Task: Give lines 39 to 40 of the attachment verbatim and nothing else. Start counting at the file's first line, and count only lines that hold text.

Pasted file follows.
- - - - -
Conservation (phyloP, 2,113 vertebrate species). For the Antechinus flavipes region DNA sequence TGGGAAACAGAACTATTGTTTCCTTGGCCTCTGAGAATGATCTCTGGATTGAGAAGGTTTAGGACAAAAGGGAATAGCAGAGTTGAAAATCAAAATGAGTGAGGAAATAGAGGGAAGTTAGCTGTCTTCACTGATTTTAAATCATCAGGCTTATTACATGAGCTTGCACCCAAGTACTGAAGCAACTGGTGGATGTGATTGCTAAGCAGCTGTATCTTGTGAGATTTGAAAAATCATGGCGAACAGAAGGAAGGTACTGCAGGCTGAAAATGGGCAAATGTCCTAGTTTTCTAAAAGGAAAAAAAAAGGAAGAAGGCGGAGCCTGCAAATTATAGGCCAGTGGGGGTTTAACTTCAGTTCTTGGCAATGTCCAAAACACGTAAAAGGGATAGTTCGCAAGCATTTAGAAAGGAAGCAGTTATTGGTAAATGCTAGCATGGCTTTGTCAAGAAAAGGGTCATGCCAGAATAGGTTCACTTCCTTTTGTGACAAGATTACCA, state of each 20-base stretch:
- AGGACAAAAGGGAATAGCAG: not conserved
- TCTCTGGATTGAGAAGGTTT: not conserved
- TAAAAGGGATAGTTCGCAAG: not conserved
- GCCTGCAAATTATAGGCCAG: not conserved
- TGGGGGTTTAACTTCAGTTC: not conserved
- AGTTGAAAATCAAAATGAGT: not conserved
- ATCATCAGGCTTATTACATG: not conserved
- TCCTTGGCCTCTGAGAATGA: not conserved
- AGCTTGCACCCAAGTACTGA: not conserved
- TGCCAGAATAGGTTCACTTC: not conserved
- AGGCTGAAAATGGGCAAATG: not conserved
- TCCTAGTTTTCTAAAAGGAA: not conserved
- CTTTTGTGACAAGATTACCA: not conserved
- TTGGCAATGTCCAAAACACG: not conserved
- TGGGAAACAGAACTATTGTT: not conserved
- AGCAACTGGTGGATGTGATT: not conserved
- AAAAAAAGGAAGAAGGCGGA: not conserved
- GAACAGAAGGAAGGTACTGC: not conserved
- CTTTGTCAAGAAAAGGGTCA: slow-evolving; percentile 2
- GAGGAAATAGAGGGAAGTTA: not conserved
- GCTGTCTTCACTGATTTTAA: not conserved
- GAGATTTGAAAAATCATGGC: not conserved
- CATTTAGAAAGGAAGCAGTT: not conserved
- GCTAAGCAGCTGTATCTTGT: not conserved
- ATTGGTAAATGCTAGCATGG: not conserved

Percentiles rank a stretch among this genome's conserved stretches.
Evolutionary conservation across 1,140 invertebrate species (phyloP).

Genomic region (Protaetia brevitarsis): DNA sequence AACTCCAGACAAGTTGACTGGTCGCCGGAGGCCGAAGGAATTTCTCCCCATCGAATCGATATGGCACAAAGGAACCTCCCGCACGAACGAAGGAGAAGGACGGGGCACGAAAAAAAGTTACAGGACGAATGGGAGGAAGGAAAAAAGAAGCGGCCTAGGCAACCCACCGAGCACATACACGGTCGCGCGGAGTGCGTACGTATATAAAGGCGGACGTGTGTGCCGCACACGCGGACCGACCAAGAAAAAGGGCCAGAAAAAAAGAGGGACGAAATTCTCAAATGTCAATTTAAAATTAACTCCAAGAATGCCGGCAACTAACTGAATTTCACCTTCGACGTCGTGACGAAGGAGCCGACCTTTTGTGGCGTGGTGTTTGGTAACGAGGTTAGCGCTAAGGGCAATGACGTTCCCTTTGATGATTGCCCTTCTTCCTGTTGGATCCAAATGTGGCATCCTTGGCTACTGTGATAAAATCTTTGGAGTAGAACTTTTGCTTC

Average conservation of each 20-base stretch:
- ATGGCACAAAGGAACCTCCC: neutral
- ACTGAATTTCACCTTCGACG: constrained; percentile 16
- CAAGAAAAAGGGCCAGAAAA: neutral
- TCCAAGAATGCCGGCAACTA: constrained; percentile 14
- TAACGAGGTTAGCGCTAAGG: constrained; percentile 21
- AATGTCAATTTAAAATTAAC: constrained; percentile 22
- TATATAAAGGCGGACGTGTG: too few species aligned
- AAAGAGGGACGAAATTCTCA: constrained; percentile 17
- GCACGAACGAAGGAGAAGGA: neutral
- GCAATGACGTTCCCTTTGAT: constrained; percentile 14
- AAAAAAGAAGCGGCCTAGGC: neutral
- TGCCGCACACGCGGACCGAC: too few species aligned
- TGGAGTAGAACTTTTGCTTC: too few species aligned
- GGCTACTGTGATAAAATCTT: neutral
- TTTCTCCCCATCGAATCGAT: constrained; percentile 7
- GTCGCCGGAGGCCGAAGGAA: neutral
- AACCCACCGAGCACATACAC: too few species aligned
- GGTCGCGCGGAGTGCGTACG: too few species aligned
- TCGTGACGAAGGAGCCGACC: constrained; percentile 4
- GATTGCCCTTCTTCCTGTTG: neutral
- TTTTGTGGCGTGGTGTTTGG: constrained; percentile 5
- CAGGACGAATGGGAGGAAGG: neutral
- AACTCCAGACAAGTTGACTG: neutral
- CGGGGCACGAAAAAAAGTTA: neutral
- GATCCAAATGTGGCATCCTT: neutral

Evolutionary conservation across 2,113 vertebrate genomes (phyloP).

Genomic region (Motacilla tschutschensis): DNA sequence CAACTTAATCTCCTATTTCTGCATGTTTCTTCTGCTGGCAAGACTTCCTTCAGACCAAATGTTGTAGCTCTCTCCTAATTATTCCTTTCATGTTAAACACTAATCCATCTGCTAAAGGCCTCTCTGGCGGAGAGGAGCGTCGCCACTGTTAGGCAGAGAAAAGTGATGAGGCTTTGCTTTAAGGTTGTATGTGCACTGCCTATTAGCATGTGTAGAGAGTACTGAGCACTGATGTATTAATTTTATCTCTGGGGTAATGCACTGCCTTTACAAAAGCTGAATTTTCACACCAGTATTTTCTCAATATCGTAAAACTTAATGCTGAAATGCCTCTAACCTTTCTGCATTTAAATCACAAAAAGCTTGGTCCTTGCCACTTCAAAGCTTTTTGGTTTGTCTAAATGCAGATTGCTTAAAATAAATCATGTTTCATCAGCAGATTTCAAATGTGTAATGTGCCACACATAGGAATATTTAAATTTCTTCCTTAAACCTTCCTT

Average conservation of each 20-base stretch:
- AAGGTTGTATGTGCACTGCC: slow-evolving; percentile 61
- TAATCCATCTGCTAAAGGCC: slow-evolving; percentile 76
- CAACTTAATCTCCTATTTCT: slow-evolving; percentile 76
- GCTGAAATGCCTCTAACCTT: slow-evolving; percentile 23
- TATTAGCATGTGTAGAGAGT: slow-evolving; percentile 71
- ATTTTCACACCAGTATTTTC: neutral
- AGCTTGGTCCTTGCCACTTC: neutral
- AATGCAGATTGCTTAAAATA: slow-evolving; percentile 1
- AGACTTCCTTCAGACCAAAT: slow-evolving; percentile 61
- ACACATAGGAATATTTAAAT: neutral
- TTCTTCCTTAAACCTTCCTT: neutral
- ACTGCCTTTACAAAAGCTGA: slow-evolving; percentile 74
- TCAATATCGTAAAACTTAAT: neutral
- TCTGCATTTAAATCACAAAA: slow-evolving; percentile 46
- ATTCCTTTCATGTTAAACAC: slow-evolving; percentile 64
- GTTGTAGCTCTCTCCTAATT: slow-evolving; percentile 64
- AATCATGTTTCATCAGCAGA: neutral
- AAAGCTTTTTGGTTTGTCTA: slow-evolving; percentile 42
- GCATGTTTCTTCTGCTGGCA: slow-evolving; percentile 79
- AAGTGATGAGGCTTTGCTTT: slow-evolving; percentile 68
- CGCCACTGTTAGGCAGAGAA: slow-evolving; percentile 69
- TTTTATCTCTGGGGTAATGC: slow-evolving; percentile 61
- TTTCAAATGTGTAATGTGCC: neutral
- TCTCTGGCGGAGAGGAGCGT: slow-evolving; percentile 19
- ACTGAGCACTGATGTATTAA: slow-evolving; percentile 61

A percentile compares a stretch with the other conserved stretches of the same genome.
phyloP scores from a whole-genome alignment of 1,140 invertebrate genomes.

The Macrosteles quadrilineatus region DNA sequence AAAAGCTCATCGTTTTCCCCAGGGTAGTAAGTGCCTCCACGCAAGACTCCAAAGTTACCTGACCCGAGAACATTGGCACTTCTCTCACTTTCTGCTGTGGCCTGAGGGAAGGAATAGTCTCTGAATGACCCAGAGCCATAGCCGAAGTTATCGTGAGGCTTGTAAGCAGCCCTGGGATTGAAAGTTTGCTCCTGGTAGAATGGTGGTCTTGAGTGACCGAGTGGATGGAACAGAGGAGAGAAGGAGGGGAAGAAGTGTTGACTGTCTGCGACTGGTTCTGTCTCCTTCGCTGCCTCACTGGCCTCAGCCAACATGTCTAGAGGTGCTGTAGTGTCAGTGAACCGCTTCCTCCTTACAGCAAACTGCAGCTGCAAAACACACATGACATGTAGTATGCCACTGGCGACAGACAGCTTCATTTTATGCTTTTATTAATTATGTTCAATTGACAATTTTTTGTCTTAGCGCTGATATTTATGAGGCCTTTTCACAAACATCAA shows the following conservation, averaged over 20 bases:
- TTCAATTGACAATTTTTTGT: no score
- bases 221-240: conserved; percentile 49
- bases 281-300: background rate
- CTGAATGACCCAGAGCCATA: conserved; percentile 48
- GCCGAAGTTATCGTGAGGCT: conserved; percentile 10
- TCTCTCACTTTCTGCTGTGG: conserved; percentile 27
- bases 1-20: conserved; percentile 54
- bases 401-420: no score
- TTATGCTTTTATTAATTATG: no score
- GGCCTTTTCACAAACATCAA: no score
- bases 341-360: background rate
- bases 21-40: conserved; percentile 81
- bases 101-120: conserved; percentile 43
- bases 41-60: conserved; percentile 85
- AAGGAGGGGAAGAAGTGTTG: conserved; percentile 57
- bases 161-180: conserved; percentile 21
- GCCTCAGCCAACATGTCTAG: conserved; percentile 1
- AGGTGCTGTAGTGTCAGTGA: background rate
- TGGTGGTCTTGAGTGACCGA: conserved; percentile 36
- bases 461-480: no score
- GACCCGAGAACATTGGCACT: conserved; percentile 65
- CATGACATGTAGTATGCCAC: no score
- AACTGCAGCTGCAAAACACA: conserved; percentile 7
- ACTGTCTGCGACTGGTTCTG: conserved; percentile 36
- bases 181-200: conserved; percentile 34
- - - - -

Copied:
- GCACGAACGAAGGAGAAGGA: neutral
- GCAATGACGTTCCCTTTGAT: constrained; percentile 14